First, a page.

5FU pump


I've just started week 2 of chemo-radiotherapy for anal canal cancer, which was Mitomycin on day 1 and capecitabine tablets Mon-Fri, but my blood tests have shown I have Gilbert's Syndrome (usually a harmless liver enzyme thing) so I now have to stop taking the tablets and have a 5FU pump around week 5 instead.

I'm quite happy not to be taking the tablets as I've been feeling nauseous and really tired, but am now wondering what the pump will be like...  Anyone have any experience of this please?  I'm trying to work FT (from home) so it would be helpful to know what to expect. 

Also, when do the radio effects kick in?  So far I'm feeling ok (hope that's not tempting fate!!)

Thanks a lot,


  • Hello Kate welcome to the group. So you have started your treatment and on week two. I don’t have any experience with the 5FU pump but I am sure someone on here who has will be able to fill you in what they experienced. If you have read any of the posts here you will soon discover how this treatment affects us differently. I used a gel I purchased online before the start of my treatment called STRATAXRT which helped my external skin hold together throughout the treatment but I did have some internal inflammation starting around the end of the fourth week. This persisted and the side effects gradually increased. When the treatment stops your side effects are usually at their worst and mine lasted four weeks but many on here have seen a turnaround in less than that. I purchased the famous sitz bath to help with the pain of passing bowel movements and urination as the internal skin becomes quite inflamed. Your team should be on hand with any pain relief and creams to help your recovery. Please use them as they become your best friends and keep them informed on how you are getting on. Let us know how you get on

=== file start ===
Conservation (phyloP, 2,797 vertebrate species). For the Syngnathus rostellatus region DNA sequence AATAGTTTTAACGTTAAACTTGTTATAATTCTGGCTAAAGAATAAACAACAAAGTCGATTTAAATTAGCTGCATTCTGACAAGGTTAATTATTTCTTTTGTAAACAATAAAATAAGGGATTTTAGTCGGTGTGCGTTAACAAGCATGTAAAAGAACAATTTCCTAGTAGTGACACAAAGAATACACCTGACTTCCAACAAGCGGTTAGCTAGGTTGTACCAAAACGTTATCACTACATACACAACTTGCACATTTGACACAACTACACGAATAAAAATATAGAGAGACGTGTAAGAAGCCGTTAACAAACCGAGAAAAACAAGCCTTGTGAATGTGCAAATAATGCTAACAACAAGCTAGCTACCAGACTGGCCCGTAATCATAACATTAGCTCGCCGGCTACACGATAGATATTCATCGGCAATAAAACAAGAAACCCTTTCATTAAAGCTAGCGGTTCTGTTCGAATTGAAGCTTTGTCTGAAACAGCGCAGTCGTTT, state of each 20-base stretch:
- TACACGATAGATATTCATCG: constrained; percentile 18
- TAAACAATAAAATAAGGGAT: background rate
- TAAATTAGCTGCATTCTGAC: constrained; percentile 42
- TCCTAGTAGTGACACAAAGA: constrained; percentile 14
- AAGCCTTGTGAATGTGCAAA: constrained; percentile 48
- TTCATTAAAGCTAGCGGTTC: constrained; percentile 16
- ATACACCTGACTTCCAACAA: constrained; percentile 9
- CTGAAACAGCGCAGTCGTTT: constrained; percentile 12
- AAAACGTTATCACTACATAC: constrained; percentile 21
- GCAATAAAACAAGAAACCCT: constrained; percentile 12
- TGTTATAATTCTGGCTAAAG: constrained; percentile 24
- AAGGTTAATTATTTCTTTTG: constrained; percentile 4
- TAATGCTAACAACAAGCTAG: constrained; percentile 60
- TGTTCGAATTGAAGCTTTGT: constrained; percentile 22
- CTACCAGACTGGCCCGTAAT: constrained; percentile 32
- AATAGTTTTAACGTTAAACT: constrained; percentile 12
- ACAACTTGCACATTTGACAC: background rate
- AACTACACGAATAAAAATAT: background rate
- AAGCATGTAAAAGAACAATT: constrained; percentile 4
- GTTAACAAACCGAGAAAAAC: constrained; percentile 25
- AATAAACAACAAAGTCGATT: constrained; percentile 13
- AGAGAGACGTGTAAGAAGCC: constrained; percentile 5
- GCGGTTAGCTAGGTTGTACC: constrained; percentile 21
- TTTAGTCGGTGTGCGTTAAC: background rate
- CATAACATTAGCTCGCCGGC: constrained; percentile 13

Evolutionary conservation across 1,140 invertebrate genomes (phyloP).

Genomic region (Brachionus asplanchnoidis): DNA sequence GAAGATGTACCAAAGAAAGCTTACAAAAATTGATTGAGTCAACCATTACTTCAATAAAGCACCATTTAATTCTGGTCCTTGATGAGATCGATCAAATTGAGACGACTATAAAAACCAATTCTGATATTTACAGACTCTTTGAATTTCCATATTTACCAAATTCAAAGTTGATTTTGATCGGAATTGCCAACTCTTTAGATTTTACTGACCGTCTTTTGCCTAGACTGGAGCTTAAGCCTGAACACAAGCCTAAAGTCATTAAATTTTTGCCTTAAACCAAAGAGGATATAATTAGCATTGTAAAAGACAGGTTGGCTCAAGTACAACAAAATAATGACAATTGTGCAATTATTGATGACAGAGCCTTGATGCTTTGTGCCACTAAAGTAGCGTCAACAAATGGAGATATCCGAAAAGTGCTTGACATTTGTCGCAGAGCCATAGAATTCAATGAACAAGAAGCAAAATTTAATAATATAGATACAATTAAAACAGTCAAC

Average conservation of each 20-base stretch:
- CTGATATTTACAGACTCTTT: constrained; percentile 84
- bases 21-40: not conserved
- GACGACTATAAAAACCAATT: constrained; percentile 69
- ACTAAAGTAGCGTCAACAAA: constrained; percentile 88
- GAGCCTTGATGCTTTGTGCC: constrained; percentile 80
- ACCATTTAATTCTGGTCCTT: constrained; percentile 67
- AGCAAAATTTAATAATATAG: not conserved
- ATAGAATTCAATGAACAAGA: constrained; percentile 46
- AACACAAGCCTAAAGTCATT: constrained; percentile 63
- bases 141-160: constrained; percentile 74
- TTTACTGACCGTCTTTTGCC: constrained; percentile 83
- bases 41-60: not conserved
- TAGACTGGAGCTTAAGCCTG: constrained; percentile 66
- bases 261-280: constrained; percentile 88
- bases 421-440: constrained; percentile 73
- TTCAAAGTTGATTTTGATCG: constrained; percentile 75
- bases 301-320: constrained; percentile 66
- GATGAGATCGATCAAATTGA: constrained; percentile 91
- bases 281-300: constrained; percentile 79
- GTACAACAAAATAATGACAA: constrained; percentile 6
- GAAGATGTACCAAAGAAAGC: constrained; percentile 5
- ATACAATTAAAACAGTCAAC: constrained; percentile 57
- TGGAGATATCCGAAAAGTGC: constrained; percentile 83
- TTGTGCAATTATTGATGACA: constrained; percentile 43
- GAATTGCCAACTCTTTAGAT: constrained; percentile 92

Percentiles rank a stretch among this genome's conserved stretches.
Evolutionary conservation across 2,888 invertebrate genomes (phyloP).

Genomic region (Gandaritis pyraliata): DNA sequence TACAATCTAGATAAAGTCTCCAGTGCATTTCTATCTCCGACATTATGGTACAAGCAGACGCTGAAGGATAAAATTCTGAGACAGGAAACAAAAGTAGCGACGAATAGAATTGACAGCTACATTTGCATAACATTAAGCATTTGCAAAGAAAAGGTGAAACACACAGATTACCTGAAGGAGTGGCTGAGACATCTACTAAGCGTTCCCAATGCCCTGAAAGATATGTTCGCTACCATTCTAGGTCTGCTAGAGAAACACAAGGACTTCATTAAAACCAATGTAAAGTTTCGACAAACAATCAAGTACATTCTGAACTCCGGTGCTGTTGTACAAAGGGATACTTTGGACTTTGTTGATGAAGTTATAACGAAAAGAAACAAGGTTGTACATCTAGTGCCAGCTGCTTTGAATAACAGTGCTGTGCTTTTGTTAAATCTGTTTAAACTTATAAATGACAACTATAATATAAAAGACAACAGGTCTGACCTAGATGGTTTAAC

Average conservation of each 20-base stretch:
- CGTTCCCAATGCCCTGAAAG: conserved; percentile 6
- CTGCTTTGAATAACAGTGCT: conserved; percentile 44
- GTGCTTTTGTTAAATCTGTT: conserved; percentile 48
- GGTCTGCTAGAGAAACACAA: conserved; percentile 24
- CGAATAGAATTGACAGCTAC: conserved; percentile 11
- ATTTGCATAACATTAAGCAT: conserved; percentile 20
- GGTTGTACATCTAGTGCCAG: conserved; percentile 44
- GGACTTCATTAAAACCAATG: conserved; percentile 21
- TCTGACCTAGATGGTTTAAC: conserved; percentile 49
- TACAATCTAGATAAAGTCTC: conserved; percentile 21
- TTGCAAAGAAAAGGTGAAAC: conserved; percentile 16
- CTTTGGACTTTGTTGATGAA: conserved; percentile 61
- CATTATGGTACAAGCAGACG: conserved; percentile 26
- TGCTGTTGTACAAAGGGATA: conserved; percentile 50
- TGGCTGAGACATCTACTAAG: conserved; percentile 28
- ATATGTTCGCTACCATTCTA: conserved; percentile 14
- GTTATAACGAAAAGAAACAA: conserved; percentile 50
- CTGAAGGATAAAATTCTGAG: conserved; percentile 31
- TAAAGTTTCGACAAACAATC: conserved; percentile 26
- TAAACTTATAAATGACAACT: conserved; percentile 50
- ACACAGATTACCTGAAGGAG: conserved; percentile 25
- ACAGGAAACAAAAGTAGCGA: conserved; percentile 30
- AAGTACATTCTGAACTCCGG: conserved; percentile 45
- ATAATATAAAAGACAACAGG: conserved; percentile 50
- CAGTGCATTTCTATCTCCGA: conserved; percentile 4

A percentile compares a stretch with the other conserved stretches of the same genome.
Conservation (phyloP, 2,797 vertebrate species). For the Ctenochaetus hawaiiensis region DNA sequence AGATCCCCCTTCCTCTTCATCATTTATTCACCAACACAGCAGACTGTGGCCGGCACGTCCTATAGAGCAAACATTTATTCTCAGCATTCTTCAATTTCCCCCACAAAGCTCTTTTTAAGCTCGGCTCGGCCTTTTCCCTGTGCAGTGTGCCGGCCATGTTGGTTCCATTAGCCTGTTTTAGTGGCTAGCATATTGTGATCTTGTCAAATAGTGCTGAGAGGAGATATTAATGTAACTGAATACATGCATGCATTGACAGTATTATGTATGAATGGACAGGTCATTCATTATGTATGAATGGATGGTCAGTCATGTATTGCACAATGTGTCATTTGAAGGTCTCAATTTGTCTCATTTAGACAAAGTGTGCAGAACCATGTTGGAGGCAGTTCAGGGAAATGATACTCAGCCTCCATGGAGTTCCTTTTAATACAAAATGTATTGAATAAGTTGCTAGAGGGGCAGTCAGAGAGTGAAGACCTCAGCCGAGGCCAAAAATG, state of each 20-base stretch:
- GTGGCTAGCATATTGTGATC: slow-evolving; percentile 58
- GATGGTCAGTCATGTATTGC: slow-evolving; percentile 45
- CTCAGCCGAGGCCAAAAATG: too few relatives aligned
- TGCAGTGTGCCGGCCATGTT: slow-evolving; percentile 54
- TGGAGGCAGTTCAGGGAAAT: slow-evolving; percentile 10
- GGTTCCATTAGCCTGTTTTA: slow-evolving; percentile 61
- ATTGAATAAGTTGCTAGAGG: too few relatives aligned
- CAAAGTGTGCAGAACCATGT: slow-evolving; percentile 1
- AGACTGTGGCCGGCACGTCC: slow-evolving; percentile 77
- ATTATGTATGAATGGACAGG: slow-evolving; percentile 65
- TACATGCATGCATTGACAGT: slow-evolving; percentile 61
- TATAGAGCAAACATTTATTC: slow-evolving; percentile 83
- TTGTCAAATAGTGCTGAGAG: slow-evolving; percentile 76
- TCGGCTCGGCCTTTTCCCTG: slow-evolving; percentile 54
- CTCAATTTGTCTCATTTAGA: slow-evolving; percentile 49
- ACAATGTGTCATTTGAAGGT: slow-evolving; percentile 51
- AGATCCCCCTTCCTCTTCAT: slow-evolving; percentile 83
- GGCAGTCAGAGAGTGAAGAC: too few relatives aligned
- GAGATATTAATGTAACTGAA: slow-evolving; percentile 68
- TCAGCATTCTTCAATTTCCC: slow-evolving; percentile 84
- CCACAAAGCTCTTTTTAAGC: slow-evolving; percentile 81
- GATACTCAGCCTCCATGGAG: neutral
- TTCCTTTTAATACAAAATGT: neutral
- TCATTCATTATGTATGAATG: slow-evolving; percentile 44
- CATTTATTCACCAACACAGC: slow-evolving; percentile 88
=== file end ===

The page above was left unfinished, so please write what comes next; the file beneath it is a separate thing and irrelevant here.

• Hi Kate

    Welcome to our merry band!  I am 14 weeks post treatment now but I had the 5FU pump week 1 & 5. The worst part was being attached to it for a week through PICC line and having to sleep with it attached and bath with it .  - have they put PICC line in yet for you? Its straight forward and not painful - its just the thought of it!  Yes the pump chemo also makes you tired, nauseous but they will give anti sickness tablets to combat this.  People vary but generally you get a faint different taste sometimes metallic and it affected my appetite a bit but I was just eating small meals or snacks more often to keep up strength.  Chemo gave me diarrohoea too - but loperamide solved that! . My hair thinned but I didn't lose it all.   I have to say that week 5 & the following 2 weeks were the worst with cumulative effects of both chemo and radiotherapy so I would bear in mind that you will probably find work really hard then as the exhaustion sets in and the skin starts to protest at the treatment.  I'm amazed you are trying to continue work but well done you.